I was thinking the other day about all of the apps, sites and gadgets that keep me going as I circle the globe promoting Kred.

I have listed them below in the hope that they might also be of use to you.

UPDATE: The first version of this post had 10 suggestions, but I forgot 2 more gems so made it 12.

Full disclosure: the iPad and my webhosting listed below are provided as part of an advocate program run by EE and WebHostingBuzz respectively.

All other items I pay full commercial price for and have no relationship with these companies, but I would be open to being your advocate as I love and use your products so why not contact me?

1. Global MiFi (E587 from Huawei)

I travel so much and I am addicted to digital – so I need to stay connected wherever I am.  Unless you are smart, you will end up paying a fortune in data roaming costs.  You don’t have to do this – read my blog post about this if you’re even remotely interested in not paying exorbitant data roaming fees.

Back in 2011, while in San Francisco I picked up the Huawei E587 MiFi from T-Mobile. I am glad I did, because the T-Mobile USA version works on their AWS 3G/4G network, as well as AT&T US, and all EU, UK and Australian 3G networks. At a new destination, if I haven’t already, I pick up a local SIM card and run all my devices off the MiFi. In the US, I use T-Mobile and for $50 I get 5GB to use over 30 days.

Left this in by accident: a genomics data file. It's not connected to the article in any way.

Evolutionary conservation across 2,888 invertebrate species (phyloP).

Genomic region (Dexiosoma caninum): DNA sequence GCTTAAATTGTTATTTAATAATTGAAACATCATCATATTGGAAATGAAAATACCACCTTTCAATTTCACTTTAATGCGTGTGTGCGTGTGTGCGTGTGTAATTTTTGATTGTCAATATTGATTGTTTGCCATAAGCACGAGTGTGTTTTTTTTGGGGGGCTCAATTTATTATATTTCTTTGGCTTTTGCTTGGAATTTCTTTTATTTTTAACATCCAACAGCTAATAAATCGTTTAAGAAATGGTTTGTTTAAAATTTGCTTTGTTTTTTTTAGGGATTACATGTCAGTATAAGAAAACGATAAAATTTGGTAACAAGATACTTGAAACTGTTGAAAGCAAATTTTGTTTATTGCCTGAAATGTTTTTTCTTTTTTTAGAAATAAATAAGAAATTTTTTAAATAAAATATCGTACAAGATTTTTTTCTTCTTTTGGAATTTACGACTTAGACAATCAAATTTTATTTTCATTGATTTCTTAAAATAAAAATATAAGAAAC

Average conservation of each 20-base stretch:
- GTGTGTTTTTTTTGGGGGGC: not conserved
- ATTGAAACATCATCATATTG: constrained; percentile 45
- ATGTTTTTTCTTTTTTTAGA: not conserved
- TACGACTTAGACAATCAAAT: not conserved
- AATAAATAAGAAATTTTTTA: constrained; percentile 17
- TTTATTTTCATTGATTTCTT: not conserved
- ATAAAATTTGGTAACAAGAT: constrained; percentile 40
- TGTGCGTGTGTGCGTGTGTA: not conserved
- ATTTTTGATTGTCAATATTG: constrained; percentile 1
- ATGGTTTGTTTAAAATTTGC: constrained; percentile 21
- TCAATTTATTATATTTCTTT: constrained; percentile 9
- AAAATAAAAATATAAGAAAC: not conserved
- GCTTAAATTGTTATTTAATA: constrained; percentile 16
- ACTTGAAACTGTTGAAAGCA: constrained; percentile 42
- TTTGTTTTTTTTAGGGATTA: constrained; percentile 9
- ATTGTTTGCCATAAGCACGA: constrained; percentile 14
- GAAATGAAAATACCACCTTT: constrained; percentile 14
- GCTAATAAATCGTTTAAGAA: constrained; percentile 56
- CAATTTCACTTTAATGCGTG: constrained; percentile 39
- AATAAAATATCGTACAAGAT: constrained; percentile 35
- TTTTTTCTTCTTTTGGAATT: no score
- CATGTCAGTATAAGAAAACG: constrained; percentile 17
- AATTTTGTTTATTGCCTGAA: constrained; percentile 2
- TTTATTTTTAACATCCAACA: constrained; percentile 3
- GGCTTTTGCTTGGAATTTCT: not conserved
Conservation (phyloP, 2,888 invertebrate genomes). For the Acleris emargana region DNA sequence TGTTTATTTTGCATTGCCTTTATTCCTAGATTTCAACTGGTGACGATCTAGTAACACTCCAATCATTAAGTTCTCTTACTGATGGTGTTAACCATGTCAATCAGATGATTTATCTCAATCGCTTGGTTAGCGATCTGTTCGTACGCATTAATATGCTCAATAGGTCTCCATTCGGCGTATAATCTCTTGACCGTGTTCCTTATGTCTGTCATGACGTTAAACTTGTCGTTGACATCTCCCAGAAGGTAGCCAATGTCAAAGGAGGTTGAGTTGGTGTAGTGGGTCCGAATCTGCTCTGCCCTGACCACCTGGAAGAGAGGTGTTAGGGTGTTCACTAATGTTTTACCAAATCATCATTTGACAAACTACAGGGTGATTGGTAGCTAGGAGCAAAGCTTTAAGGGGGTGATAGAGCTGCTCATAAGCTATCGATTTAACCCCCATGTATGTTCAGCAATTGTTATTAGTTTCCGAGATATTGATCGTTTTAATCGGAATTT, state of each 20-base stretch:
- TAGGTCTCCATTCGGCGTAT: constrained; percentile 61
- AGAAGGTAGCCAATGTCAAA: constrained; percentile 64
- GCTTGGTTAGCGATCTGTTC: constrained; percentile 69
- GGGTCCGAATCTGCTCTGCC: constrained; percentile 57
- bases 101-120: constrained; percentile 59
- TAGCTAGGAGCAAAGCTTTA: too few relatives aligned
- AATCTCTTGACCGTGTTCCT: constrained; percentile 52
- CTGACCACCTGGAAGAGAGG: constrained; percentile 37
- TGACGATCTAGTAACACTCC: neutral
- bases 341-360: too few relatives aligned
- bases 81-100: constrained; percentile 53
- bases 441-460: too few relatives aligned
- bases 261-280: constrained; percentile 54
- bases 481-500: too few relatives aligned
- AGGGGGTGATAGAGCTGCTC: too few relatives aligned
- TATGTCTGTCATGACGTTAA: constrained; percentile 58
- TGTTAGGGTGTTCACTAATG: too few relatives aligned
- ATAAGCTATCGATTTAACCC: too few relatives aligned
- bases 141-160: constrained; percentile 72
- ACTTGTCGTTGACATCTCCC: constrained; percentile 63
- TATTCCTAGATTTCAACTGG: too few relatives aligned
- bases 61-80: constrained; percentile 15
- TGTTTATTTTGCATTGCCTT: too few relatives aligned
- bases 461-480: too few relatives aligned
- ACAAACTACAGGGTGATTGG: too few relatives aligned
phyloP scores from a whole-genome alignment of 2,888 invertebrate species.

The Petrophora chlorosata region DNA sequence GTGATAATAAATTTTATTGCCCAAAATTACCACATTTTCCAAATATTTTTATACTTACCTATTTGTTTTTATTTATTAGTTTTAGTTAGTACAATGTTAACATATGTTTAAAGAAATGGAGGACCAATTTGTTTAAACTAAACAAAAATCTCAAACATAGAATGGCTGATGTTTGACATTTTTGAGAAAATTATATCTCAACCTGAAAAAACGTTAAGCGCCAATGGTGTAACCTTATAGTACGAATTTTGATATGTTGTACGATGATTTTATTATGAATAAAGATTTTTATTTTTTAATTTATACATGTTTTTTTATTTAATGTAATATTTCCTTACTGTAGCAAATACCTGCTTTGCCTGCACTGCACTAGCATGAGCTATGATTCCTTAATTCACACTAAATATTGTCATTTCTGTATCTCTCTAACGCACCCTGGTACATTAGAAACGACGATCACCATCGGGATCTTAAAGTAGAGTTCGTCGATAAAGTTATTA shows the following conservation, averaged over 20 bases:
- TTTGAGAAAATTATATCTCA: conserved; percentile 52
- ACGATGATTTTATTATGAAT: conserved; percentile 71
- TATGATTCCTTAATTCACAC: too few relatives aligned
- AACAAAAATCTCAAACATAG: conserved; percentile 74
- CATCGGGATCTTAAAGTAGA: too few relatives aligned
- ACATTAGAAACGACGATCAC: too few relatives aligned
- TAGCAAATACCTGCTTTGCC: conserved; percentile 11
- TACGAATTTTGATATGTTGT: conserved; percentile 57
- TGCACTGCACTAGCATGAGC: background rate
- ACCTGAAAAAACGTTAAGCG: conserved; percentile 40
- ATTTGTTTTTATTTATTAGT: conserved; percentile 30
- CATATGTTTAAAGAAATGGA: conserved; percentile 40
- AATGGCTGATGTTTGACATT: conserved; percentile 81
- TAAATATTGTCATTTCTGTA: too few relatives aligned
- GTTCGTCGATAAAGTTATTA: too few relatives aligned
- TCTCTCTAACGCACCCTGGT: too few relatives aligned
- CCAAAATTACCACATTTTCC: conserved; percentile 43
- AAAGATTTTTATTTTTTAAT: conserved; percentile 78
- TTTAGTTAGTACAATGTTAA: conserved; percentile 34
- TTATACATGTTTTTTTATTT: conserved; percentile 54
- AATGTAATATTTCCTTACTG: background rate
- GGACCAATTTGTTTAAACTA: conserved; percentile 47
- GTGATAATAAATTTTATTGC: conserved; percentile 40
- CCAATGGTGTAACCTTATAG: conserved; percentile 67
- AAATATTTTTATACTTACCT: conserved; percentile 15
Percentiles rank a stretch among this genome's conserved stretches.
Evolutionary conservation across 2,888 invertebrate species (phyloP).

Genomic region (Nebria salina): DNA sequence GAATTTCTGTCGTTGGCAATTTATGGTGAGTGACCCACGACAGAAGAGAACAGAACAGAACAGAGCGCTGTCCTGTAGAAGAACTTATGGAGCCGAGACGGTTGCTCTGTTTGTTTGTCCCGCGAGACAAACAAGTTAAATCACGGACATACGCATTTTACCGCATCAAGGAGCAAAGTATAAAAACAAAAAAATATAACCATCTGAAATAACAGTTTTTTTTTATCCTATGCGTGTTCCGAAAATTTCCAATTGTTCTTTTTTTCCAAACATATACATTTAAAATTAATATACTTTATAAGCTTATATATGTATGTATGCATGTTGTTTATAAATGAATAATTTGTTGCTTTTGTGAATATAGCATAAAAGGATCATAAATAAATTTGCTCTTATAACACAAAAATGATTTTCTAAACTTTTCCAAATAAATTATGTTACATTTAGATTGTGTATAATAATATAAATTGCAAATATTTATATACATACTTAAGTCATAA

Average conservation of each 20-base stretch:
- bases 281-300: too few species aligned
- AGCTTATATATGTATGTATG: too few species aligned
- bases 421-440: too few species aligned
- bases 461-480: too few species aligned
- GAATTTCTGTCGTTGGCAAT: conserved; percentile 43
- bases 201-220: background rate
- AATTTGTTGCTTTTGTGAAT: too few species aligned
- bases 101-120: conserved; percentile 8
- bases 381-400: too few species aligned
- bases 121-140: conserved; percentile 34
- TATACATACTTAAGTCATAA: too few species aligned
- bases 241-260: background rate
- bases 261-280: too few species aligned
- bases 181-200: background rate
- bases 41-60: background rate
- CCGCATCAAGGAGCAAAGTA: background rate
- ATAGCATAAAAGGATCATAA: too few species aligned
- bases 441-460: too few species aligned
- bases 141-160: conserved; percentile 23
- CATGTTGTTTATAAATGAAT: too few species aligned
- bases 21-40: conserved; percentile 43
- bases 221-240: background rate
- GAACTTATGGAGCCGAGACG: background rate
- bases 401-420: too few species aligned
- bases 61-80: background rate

When in Europe, I use my UK data SIM on my Vodafone Euro Traveler plan where I pay £8 for 100MB.  Outside these zones, I have just picked up a Roamline SIM which charges around £0.31/MB in the UK, EU and US/Canada.

2. Clicky

clicky-logoClicky is the best web analytics program – period! Live stats, really intuitive interface and it costs me around $60 a year to monitor up to 10 sites.

They have a free version – I have been a paying customer for the last 4 years I think it is amazing. Don’t waste your time with Google Analytics – go clicky!

3. Witopia VPN

Do you connect to free wireless hotspots in Starbucks? Do you want to watch programs that are geo-blocked by IP address? You need a VPN.

I have tried so many, and I settled on Witopia. Multiple VPN locations, fast, unlimited bandwidth and a neat app to get you going. $50/year for the personal VPN basic version and you’re away.  If  I’m EVER on a free WiFi hotpsot, I turn on Witopia.

4. Briggs & Riley bag